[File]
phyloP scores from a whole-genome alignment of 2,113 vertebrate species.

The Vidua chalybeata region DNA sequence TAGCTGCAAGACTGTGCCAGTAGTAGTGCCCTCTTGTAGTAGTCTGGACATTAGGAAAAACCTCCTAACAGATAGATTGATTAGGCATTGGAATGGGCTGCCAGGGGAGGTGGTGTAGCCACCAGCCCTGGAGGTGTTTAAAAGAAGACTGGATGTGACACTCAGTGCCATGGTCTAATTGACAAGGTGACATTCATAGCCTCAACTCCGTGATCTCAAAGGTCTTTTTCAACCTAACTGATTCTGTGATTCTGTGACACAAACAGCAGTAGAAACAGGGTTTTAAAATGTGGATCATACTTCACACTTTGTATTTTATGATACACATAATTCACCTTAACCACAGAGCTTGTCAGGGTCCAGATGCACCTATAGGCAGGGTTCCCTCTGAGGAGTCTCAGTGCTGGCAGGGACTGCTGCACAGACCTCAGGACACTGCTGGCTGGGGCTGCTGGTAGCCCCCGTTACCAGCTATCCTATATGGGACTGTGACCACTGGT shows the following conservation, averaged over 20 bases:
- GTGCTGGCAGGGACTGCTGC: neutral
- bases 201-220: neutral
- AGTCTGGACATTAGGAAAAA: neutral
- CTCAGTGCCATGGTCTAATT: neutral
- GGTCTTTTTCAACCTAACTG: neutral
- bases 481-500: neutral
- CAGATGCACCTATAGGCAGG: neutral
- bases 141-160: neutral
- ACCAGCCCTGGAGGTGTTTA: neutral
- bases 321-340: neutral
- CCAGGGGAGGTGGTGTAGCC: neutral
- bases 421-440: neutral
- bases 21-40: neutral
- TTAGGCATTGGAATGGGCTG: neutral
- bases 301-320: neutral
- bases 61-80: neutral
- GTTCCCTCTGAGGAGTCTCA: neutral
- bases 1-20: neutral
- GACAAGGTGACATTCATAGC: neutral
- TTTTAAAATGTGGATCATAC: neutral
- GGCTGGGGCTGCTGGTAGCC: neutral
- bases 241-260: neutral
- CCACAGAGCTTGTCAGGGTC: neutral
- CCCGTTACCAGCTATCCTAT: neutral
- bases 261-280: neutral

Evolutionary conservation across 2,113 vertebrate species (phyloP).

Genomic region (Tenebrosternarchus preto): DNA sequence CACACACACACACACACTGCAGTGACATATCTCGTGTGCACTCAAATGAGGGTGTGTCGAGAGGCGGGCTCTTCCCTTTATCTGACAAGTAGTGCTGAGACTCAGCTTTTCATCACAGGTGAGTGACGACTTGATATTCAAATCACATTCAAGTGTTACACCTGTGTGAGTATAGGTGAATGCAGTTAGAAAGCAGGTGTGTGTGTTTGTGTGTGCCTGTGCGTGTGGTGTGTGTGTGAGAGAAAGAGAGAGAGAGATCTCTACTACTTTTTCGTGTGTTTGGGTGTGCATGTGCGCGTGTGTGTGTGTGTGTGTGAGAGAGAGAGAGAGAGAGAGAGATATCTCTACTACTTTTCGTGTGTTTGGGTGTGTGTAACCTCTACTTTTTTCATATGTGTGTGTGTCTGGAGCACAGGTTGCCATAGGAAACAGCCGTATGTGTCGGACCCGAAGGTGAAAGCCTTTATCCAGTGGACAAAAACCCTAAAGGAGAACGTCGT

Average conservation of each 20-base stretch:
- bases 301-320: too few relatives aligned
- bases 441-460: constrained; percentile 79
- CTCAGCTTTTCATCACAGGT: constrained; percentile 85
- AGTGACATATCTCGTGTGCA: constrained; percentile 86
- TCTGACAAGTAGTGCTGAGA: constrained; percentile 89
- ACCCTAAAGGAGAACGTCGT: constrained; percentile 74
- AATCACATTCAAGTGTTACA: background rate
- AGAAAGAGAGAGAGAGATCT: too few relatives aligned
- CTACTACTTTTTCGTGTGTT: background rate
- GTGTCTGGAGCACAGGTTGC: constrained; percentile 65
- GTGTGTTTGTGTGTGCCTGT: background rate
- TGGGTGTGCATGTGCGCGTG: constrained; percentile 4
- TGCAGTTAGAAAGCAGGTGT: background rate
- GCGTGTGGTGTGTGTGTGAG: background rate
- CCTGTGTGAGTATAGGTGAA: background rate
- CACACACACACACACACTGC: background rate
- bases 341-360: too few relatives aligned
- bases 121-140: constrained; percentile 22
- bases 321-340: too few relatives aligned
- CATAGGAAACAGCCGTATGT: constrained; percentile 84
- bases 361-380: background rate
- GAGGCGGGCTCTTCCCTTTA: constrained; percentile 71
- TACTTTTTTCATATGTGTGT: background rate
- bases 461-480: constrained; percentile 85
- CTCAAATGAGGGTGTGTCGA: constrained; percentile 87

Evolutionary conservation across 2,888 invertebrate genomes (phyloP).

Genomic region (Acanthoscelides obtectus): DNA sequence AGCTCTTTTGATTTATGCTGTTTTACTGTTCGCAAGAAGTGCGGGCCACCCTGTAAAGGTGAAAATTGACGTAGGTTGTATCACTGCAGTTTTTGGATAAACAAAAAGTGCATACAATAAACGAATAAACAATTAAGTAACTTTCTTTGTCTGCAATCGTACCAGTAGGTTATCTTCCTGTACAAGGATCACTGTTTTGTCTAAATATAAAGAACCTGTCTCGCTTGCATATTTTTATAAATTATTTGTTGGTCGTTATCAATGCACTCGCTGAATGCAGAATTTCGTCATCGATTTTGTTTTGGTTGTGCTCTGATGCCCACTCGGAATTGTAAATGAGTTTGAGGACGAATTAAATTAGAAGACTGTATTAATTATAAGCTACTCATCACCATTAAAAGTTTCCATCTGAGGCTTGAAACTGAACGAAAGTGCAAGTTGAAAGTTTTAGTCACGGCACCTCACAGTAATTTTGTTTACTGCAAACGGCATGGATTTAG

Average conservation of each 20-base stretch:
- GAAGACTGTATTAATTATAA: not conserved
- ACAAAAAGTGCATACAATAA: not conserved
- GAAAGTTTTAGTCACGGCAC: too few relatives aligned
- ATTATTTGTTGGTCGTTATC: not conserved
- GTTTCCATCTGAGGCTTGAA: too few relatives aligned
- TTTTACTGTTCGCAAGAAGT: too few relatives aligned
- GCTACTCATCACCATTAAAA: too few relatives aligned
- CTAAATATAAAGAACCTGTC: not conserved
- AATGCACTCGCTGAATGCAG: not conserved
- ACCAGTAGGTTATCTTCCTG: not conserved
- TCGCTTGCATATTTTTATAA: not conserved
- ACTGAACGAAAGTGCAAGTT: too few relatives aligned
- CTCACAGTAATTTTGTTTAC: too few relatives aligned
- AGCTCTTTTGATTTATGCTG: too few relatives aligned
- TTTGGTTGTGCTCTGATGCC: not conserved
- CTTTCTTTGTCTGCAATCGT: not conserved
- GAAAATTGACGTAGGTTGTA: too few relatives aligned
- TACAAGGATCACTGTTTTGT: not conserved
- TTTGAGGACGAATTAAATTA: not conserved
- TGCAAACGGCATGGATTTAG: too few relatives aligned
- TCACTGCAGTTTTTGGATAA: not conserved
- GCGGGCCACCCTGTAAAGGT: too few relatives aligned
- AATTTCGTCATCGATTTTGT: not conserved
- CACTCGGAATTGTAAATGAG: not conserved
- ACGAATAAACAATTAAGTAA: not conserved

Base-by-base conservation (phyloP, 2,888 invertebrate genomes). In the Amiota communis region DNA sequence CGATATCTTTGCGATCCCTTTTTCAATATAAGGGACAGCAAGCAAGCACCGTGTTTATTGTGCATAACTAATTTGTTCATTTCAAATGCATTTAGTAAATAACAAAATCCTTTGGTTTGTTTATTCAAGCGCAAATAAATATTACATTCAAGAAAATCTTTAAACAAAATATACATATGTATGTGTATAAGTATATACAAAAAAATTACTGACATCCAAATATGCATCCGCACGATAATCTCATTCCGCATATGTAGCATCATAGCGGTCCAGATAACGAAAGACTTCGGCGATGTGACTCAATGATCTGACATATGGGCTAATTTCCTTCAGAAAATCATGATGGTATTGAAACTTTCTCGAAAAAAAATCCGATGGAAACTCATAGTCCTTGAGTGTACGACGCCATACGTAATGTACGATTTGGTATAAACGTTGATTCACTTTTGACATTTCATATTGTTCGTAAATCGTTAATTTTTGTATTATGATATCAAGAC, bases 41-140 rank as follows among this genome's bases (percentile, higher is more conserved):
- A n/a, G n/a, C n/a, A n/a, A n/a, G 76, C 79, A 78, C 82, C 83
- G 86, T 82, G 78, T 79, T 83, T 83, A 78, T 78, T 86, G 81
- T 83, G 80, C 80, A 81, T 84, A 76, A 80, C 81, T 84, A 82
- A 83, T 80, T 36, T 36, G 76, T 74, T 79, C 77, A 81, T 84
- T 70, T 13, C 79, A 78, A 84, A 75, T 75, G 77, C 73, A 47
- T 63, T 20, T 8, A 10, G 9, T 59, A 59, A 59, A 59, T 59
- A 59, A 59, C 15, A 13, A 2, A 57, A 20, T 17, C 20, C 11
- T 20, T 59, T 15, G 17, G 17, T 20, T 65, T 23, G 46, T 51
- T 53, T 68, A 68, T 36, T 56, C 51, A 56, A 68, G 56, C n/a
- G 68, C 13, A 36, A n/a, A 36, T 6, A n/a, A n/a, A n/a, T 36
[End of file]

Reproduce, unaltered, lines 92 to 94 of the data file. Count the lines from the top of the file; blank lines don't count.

- T 20, T 59, T 15, G 17, G 17, T 20, T 65, T 23, G 46, T 51
- T 53, T 68, A 68, T 36, T 56, C 51, A 56, A 68, G 56, C n/a
- G 68, C 13, A 36, A n/a, A 36, T 6, A n/a, A n/a, A n/a, T 36